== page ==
Public Competitive Funding

Declining generic funding increased the importance of competitive public funding. The DFG is the most important public Drittmittel provider, followed by the Bund.[1] The DFG funds research in all disciplines and interdisciplinary research on the basis of applications by German research organisations or individual researchers within these. Purely commercial research organisations are generally not eligible. Next to non-specific funding on the basis of applications, the DFG also maintains more specific funding programmes as well as programmes for international collaborations. A board of volunteer experts assesses the proposals on the basis of scientific criteria. The DFG encourages collaborations with users of research and funded projects can apply for additional ‘transfer’ funding. However, the research has to stay at the ‘pre-competitive’ stage and thus may not go beyond the development of a prototype.[2] [3]

One of the most important programmes by the Bund is the ‘Excellence Initiative’ (Exzellenzinitiative), an institutional funding programme aimed at strengthening HEI research, changing the German HEI landscape and creating synergies between HEIs and other actors by financing graduate schools, excellence clusters and so-called ‘future concepts’ (Zukunftskonzepte) which aim to create elite universities. Decisions regarding which HEIs will be funded are taken by a common commission of the DFG and Wissenschaftsrat.191 Reactions to the Exzellenzinitiative have been mixed. Seckelmann[4] expresses the thought that it has a reparatory purpose (because Lander have come into financial difficulties since the federalism reform), while at the same time encouraging inter-HEI competition. Others[5] believe that the ‘Excellence Initiative’ might have actually infringed the constitution in its form after the federalism reform and before the recent revision of Article 91b GG. The Bund asked an expert commission to evaluate the Exzellenzinitiative who presented their findings in early 2016.[6] Following the recommendations, the programme will be continued beyond 2017 under the name Exzellenzstrategie (Excellence Strategy), but without the graduate school funding stream, as these has been considered as ‘ambivalent at best’.[7]

In addition to the Exzellenzinitiative, the Bund provides project funding in those areas it deems relevant for future development and economic growth. The Bund also encourages contract research by HEIs. The High-Tech Strategy, for example, from 2006 to 2009 included a measure (Forschungspramie) which allowed HEIs and other public research organisations to apply for a 25 % premium on certain kinds of contract research for SME from the public purse. This money was then supposed to be used to establish further competences regarding knowledge transfer.[8] The Lander also started to introduce additional competitive funding programmes including for the interplay of research organisations and the private sector, though the share of such programmes in all Drittmittel is rather small. Finally, other public sector entities may provide some Drittmittel for HEIs.[9]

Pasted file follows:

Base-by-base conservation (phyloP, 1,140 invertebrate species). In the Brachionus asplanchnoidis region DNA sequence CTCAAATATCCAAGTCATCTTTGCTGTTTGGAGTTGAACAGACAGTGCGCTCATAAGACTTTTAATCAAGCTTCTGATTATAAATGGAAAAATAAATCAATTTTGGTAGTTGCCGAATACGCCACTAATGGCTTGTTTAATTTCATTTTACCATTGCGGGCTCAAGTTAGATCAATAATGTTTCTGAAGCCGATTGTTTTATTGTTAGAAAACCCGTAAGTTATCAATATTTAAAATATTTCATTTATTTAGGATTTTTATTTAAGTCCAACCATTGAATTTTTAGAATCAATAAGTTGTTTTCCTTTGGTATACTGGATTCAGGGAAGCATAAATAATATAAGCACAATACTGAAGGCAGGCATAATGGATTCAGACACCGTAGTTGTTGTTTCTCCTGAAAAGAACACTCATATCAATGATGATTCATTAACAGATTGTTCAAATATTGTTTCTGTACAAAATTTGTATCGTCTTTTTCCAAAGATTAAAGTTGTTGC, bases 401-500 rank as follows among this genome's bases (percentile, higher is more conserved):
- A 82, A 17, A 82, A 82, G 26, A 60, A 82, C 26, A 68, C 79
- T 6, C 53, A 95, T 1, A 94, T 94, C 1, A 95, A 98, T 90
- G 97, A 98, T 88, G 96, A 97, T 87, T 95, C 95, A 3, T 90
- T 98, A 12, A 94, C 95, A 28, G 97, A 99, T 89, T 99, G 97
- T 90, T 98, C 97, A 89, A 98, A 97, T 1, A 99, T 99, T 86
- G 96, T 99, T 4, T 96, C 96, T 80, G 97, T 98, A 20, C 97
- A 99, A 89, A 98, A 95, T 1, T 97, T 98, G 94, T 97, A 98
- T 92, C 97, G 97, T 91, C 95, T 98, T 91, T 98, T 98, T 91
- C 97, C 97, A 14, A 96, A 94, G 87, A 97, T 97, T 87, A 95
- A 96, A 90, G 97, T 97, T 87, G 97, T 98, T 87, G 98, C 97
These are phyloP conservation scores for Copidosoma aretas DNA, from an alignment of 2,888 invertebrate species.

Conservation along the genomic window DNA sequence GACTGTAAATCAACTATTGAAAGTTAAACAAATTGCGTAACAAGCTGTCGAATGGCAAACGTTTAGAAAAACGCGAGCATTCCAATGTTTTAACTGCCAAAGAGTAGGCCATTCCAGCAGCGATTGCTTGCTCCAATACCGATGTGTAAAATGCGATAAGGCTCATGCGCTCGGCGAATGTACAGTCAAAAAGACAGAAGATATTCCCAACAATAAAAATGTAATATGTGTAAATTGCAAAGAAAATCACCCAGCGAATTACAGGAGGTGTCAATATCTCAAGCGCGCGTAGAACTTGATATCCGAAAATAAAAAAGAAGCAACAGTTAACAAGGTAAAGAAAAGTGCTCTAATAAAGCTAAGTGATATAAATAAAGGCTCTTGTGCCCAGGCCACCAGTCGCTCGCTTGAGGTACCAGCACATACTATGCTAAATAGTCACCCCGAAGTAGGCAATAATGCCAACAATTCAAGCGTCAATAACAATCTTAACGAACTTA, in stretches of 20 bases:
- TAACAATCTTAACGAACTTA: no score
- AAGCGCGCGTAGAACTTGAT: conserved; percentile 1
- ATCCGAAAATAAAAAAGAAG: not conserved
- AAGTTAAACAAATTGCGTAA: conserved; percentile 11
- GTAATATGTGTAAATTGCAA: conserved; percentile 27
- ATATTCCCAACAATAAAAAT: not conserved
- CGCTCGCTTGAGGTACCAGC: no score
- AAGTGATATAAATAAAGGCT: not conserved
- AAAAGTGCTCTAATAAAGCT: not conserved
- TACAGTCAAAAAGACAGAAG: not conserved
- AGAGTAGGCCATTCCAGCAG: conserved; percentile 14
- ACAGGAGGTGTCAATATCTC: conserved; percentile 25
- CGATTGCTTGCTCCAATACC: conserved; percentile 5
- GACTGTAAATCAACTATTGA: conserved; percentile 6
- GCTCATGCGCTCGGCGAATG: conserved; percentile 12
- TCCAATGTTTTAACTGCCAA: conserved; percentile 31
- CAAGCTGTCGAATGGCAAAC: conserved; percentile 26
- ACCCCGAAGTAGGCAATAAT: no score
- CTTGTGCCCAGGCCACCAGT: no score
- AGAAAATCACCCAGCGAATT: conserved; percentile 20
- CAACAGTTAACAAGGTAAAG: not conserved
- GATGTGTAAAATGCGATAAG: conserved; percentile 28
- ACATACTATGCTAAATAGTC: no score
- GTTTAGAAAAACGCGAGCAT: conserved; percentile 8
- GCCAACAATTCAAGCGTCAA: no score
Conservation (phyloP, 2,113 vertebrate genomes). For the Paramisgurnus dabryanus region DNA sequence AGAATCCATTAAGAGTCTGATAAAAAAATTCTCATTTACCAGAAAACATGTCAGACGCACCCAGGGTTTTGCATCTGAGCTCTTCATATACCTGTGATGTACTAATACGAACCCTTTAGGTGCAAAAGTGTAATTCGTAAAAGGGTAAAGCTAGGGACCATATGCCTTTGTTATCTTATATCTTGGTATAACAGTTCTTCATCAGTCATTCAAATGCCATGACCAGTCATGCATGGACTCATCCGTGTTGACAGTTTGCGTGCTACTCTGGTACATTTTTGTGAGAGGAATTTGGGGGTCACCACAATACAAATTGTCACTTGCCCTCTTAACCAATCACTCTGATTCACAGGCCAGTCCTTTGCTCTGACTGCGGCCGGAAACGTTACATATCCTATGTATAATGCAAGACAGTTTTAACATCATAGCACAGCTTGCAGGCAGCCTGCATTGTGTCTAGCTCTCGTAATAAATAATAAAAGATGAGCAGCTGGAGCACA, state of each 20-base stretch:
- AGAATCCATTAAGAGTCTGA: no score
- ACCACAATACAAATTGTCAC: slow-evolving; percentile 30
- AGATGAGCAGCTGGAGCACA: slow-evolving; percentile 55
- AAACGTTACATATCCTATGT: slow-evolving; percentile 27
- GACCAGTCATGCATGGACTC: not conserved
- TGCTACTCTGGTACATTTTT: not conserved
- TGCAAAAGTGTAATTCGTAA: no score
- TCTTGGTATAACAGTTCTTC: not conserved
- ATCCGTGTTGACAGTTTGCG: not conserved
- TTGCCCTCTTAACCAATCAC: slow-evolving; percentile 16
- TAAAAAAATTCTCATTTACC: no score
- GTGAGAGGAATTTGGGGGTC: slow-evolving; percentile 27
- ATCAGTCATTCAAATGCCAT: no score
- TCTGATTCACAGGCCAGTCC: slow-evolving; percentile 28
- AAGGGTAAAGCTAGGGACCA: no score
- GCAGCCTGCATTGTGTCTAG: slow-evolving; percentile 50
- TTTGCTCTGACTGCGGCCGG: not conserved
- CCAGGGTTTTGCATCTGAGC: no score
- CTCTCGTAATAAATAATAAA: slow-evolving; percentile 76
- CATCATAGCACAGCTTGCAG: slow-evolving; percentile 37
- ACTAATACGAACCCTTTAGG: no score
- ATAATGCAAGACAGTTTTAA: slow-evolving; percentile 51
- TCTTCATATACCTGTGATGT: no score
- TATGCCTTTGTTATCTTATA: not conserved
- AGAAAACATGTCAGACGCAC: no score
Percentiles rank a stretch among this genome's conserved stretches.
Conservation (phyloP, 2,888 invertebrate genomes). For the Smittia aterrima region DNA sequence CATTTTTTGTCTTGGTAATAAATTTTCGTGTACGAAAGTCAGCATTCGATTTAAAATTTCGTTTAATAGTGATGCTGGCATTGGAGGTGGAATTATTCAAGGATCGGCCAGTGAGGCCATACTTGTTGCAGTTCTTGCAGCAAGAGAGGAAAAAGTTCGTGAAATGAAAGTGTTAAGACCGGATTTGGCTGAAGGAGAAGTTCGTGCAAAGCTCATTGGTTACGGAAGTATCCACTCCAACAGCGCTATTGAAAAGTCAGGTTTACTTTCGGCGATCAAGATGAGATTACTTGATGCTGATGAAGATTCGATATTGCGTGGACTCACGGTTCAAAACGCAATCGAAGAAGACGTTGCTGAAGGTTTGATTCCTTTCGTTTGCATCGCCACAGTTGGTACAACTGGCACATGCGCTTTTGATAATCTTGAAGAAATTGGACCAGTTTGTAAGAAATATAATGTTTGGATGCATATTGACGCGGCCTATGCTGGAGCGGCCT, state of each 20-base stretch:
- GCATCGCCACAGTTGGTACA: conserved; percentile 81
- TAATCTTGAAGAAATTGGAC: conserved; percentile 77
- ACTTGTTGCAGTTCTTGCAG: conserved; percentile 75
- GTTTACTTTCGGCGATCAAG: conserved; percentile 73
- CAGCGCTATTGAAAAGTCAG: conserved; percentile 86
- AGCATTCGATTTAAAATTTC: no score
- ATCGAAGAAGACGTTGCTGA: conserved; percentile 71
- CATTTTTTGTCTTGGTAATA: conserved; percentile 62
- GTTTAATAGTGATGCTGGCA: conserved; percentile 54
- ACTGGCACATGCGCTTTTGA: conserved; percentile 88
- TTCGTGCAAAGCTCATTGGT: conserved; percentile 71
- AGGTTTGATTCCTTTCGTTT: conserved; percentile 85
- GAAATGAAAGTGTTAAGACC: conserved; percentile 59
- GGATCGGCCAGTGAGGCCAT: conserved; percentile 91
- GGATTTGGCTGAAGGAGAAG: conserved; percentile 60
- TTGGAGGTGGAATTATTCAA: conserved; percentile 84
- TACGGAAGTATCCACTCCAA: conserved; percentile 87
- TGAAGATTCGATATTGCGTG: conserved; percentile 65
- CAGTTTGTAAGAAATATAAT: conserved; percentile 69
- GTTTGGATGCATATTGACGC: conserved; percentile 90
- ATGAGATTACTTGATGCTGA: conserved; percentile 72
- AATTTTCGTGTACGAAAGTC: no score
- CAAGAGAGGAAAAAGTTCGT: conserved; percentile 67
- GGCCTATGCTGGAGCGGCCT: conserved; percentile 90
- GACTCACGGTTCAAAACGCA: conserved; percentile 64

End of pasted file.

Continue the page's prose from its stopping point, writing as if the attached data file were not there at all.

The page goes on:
• [1] See Statistisches Bundesamt 2015, Table 2.6 (p. 240 seq) and 2.7 (p. 261 seq).
  • [2] Wissenschaftsrat 2007, p. 65 seq, DFG (n 174), DFG (2016) Erkenntnistransfer (Englishtranslation: Knowledge Transfer). Accessed 14 August 2016.
  • [3] On the excellence initiative see Enders 2007, p. 23; Edler and Kuhlmann 2008, p. 270;Kehm and Pasternack 2009; Hinze 2010, p. 172; Schubert and Schmoch 2010, p. 250;Seckelmann 2010, p. 228 seq, 239; BMBF (2016) Die Exzellenzinitiative starkt die universitareSpitzenforschung (English translation: The Excellence Initiative strengthens leading universityresearch). Accessed 14 August 2016.
  • [4] Seckelmann 2010, p. 228 seq, 239.
  • [5] For a short summary see Kuhne (2010) Zweifelhafter Wettbewerb (English translation:Questionable competition). Zeit Online (14 January 2010) Accessed 9 November 2011 withreferences to the work of S. Sieweke.
  • [6] Internationale Expertenkommission Exzellenzinitiative 2016.
  • [7] Ibid p. 6. On the Exzellenzstrategie see BMBF (2016) Die Exzellenzstrategie (Englishtranslation: The Excellence Strategy). 14 August 2016.
  • [8] BMBF (2016) Bekanntmachung des Bundesministeriums fur Bildung und Forschung zurForderrichtlinie “Forschungspramie” (English translation: Announcement of the Federal Ministryfor Education and Research regarding the funding guideline “Research Premium”) Accessed 14 August 2016.
  • [9] On competitive public funding see Enders 2007, pp. 22, 28; Wissenschaftsrat 2007, p. 64,p. 248 seq, 251, 253; Hinze 2010, p. 169 seq; Jaeger and In der Smitten 2010, p. 6; Schubert andSchmoch 2010; Statistisches Bundesamt 2015, Table 2.7 (p. 261 seq).
< Prev   CONTENTS   Source   Next >